‘Brothers & Sisters’: Beginnings and endings

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Last night’s two-hour episode of ‘Brothers & Sisters’ meant business: Kitty finally got her baby, Robert suffered a heart attack, Tommy got busted and Ryan showed up at the front door. I don’t know about you, but the action-packed episode washed away the feelings of disappointment I had over the season’s first half.

The deluge of stories all worked around the themes that introduced the series, birth and death. In the pilot episode, William Walker dies on Kitty’s birthday, and since then, the show has centered on the regenerate aspects of life. Its thesis is that when one door closes, another one opens, but the passage through those doorways is anything but an open-shut case.

Contrary to the previews, no one permanently dies in this episode (Robert flat-lining with his eyes wide open was pretty intense, though). His illness, however, did mark an end to Kitty and Robert’s relationship, not to mention his career, as we know it. The very characteristics that drew them together — ambition and drive — are now tearing them apart, and the two have never been on more opposite planes than they are now. The heart attack gave Robert a pass for missing his adopted son’s birth, but his insistence on continuing his gubernatorial campaign after receiving bypass surgery officially marked him as delusional. He clearly exhibited denial during his bedside scene with Kevin, so while he’ll struggle to reconcile his pride with his health limitations, there’s no doubt he’s entered the first stage of grief.

It’s an interesting turn of events for Rob Lowe’s character, whom I’ve always felt needed more dimension. Robert has been the cool, rational counterpart to the neurotic, emotional Kitty, so turning the tables and making him the more vulnerable one will give him a chance to show more depth. Kitty will also get put to work as her challenges move from the philosophical to the physical. It was hard to believe at first, but once baby Evan arrived, she fit the mother role comfortably. Her role as the supportive wife, however, won’t come so easy. Nora quietly stole the show with her inspirational speeches, so if there’s anyone to guide Kitty through this tough time, it’ll be her.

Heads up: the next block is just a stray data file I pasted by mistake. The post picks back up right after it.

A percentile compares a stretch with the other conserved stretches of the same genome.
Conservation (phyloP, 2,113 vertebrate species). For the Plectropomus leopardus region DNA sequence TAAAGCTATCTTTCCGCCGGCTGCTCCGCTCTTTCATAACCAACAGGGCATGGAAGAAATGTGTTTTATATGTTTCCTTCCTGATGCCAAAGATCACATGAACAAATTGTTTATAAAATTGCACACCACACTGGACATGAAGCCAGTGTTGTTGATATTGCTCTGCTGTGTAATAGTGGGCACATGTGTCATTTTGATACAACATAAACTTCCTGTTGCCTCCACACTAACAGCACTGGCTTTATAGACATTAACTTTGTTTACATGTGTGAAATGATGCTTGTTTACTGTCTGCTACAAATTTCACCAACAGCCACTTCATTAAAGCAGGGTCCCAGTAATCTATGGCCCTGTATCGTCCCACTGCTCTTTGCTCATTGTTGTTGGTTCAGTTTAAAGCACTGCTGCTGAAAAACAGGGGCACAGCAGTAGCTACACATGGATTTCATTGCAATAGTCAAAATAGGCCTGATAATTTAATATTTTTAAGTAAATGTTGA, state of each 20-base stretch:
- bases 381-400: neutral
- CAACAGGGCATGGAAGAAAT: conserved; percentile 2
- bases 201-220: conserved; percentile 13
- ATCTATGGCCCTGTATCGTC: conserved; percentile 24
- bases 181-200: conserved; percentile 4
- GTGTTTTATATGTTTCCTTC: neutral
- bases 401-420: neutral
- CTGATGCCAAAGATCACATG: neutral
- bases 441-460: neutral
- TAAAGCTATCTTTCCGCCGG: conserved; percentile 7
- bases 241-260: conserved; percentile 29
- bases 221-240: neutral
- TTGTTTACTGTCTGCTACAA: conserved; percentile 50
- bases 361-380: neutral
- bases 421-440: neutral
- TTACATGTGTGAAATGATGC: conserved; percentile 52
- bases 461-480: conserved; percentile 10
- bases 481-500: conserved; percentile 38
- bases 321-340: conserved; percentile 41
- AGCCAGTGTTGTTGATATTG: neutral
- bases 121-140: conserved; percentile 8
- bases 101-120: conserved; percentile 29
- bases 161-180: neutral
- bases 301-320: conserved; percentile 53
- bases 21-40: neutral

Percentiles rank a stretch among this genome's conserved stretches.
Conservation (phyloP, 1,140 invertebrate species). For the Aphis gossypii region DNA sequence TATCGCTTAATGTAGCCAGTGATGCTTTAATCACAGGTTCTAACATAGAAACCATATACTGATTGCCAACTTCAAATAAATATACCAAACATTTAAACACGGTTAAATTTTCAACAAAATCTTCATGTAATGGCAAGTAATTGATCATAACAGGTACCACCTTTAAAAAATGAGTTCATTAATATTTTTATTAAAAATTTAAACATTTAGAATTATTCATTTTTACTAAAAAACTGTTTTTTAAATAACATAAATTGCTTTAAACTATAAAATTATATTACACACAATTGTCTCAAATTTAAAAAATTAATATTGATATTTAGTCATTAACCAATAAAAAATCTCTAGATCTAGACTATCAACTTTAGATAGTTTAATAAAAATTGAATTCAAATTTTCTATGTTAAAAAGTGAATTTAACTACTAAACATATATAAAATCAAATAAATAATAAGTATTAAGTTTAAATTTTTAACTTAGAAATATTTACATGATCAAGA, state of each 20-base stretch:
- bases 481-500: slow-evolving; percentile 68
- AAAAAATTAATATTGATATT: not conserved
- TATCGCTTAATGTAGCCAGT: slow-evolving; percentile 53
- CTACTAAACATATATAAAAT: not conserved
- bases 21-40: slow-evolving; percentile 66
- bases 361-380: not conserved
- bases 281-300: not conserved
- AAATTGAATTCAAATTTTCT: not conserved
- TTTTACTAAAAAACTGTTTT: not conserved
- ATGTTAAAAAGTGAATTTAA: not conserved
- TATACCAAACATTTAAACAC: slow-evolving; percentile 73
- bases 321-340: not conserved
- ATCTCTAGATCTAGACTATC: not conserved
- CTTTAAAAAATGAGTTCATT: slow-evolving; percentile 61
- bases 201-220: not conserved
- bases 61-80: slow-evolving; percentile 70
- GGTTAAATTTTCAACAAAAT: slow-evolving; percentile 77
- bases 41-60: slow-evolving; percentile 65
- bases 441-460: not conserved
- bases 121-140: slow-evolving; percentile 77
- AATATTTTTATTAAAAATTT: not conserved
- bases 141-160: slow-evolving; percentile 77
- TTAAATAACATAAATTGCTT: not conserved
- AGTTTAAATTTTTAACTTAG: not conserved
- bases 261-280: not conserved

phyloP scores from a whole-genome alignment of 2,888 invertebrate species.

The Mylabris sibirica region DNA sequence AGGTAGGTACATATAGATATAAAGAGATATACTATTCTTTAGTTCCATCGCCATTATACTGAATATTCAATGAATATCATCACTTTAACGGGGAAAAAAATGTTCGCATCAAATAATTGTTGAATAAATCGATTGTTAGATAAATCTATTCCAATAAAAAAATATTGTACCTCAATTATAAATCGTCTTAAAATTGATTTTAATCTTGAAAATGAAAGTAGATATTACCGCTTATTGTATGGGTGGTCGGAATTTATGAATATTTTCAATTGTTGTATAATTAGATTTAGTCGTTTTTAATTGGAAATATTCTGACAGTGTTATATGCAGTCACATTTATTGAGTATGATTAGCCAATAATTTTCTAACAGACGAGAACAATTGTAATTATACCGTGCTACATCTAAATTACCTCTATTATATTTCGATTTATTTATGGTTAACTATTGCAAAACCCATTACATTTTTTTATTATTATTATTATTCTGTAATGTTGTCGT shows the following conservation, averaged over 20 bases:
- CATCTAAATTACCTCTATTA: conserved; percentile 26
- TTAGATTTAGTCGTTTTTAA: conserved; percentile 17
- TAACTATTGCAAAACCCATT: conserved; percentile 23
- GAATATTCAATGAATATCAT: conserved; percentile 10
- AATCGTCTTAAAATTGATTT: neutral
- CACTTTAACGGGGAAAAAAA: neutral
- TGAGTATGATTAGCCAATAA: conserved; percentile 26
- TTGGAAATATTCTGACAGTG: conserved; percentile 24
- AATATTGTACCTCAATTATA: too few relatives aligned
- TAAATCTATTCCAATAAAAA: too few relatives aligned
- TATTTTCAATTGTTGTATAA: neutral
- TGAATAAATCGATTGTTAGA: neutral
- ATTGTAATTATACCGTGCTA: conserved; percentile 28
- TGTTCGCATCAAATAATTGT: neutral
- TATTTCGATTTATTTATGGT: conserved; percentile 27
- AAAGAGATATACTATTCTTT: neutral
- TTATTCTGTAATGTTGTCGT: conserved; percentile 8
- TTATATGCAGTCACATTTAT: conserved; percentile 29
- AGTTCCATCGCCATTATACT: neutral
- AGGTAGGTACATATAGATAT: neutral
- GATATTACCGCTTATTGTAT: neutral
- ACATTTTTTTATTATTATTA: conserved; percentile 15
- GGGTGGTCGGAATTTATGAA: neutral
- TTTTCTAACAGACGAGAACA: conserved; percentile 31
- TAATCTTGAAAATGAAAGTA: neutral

The episode was also the beginning of the end for Tommy, who, as it turns out, embezzled money from Ojai Foods in his attempts to overthrow Holly. For someone so transfixed on this scheme to regain control of the family business, you’d think Tommy would have been more careful than to leave incriminating documents out in full display. It’s amazing that Julia was left so ignorant when the evidence was staring her in the face all this time. Holly once again proved her mettle, but not before being put into place by David, who gave her a much-needed reality check. Real-life married couple Ken Olin and Patricia Wettig were so wonderful in that scene together; his speech imploring her to crawl out of William’s shadow almost had me convinced she’d walk away from it all.

All the turmoil was tempered with a few hopeful beginnings. Justin experienced some clarity when his ability to clearly articulate the meaning of stenosis moved him to pursue a career as a doctor. His relationship with Rebecca will be threatened when they’re forced to take sides in the Tommy-Holly matter, but I’m glad Justin has been given a personal goal outside of that coupling. It’s yet to be seen if Ryan’s addition to the family can be thought of as hopeful, but it’s a beginning nonetheless. Let’s hope the show provides a new spin to this already visited story line.

What are your thoughts on the episode? Did it meet your expectations?

— Enid Portuguez